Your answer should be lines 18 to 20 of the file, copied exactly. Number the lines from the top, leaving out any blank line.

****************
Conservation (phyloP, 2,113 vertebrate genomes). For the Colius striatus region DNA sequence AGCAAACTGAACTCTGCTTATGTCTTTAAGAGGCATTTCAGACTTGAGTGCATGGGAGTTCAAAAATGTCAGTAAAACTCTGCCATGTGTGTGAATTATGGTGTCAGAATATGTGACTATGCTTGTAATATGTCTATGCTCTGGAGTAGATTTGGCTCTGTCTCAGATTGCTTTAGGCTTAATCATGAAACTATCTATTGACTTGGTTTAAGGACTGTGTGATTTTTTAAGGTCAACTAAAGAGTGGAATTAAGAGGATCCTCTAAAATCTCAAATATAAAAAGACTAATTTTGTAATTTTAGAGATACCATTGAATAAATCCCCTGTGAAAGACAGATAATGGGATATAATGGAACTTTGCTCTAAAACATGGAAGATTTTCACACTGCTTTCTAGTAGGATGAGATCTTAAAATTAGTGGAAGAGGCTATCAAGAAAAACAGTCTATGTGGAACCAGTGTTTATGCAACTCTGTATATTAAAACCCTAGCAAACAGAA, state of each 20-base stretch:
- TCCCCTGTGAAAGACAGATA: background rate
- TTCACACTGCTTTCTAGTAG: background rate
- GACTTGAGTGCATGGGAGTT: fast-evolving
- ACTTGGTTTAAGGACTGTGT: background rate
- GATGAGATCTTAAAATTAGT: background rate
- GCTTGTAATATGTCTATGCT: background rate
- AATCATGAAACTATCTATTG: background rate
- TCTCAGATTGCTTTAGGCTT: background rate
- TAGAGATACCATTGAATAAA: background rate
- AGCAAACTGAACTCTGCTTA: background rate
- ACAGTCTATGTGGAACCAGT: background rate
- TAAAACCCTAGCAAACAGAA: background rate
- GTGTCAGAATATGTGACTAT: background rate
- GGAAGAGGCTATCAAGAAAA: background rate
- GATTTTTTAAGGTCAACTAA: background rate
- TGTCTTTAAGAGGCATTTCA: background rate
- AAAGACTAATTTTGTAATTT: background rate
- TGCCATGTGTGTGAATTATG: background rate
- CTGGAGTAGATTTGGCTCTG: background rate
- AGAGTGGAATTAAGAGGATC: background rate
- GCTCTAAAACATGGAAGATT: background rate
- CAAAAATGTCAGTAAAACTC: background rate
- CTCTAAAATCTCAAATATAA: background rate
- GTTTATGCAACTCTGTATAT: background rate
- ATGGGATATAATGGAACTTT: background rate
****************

- AAAGACTAATTTTGTAATTT: background rate
- TGCCATGTGTGTGAATTATG: background rate
- CTGGAGTAGATTTGGCTCTG: background rate